We had an almost full boat at the weekend which was very gratifying. The main reason for this was the return to the fold of those that for some strange reason, prefer to go hiking or fishing during the winter months. Anyway, the initial target was the Sea King 5 but it quickly became obvious that the sea state wasn’t going to allow this, so we diverted to the much closer Nasteran. This proved very interesting in a number of ways, so much so that we stayed for two dives on the site rather than moving on elsewhere for the second dive.
First a word about the wreck: the Nasteran is an upside-down landing craft in about 22m of water, almost directly offshore from Ajman. Once little more than a metal box and hence not much dived, it became much more interesting when the sides started to corrode and break up, allowing us access inside the wreck. It was here that Uwe discovered the spare propeller that now adorns the outside of the Dive Club office. There are two levels for exploration: the cargo deck which being upside-down represents the space between the deck and the seabed and the lower (upper) deck which was the living accommodation.
On exploring the wreck, we found significant changes due to last winter’s storms. The cargo deck has partially collapsed towards the seabed, effectively cutting this section in two although there seemed to be a route between them on the starboard side. Many of the holes allowing access into both upper and lower sections have become enlarged although the entrance near the bridge seems to be a lot tighter now. No doubt we’ll do a further visit or two to assess the wreck’s condition more thoroughly.
The viz was excellent and we saw the usual angelfish, snappers and shoals of jacks and barracuda. There were also a couple of large sweetlips. The highlight was just off the wreck where Brian turned over a rock to find a small octopus guarding a collection of eggs – young octopuses waiting to be born. I don’t ever remember seeing an octopus on the west coast before and in fact they’re not common on the east coast either. A memorable experience.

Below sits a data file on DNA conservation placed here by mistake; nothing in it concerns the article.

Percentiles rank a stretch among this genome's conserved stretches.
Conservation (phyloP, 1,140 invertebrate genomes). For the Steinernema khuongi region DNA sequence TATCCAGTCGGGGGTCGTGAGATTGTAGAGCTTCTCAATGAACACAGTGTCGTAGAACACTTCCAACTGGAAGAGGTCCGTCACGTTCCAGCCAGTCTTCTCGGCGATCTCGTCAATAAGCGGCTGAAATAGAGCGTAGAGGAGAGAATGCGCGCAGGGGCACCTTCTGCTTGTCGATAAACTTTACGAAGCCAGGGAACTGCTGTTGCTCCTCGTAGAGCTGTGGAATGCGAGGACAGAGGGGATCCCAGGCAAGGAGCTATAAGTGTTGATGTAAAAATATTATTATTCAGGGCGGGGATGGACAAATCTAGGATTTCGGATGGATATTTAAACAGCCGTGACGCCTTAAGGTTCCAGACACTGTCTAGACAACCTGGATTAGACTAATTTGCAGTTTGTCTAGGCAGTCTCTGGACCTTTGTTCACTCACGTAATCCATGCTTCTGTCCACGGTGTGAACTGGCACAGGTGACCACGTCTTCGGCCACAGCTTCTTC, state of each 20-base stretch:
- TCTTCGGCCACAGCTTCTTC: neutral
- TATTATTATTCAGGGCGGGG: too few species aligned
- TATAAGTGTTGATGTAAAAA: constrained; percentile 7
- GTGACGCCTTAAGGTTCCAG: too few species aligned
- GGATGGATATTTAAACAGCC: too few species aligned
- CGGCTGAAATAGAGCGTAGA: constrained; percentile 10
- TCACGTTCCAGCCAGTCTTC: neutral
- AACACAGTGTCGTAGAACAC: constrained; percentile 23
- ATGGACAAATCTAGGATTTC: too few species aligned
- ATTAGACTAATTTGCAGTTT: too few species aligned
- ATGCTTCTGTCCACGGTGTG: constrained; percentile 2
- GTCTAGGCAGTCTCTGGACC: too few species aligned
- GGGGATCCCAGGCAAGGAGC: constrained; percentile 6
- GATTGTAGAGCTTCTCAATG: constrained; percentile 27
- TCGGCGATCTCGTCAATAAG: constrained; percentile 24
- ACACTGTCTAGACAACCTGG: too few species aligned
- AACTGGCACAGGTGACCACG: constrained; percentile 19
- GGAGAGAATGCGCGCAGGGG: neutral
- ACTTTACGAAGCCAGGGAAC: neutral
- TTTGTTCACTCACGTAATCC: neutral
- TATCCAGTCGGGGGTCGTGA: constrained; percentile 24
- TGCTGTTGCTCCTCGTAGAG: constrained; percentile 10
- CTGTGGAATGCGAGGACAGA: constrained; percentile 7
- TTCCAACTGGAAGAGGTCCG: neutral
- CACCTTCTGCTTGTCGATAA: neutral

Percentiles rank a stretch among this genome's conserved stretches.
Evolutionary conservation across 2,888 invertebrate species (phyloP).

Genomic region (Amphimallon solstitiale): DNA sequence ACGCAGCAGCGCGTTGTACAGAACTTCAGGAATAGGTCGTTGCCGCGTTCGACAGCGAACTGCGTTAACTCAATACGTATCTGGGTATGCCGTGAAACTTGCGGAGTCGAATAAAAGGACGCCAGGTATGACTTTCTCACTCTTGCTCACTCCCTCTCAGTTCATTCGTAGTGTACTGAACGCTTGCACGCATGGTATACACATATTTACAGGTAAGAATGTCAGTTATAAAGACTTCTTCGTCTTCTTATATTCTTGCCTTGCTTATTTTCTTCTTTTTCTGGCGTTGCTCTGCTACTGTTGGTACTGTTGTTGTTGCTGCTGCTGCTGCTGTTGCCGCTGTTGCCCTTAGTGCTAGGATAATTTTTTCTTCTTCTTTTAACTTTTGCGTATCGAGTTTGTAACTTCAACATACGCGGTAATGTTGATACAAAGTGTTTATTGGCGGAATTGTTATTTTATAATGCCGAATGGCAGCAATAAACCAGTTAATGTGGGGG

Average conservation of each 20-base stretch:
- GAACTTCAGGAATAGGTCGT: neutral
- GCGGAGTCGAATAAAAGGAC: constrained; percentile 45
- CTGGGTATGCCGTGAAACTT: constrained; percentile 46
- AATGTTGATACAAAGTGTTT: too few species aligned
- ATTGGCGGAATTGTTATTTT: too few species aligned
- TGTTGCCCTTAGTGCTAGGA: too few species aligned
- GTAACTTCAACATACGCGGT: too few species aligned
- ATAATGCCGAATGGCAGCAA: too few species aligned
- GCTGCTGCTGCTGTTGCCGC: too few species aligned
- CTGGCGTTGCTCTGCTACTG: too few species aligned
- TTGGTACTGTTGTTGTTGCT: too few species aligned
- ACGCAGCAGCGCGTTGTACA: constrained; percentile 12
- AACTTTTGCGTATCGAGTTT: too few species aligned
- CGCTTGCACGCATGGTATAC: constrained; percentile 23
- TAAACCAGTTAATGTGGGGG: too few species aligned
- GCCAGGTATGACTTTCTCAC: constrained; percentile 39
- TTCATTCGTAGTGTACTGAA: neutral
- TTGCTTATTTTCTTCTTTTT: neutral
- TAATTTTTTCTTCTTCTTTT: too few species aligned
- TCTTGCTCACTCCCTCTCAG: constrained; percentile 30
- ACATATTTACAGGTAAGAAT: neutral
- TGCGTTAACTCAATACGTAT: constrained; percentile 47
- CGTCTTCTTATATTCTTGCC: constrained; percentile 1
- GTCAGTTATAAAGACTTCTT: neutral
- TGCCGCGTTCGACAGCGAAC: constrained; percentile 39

The sea state was pretty poor by this time and it was a slow journey back, but well driven by Cara and back at the club we were joined by Richard and Sharon, Richard having the weekend off from Saudi. A few refreshments followed. An excellent day.
Here are a few photos from the weekend.
If you zoom in on the octopus detail photo you can see the spotted body of the baby octopuses. Brian's eyesight was better than mine -he could see that underwater.
The flatworm has a nice reptilian pattern.
The anemone hermit crab has a symbiotic relationship with the anemone - the crab benefits from camouflage and protection and the anemone benefits from a ride and scraps of food. The symbiotic relationship with the plastic bag is yet to be determined.
Eid Al Adha
Response to this year’s Eid trip has so far been disappointing. At some point we will need to decide whether to proceed and I would greatly appreciate it if those who normally participate could indicate their intentions this year. See below logs for details about the trip.
DAN insurance website: https://www.daneurope.org/home
The Dive Club meets every Tuesday night in the Dive Bar.
See you there!
Ian Hussey and Dive Member Contributions.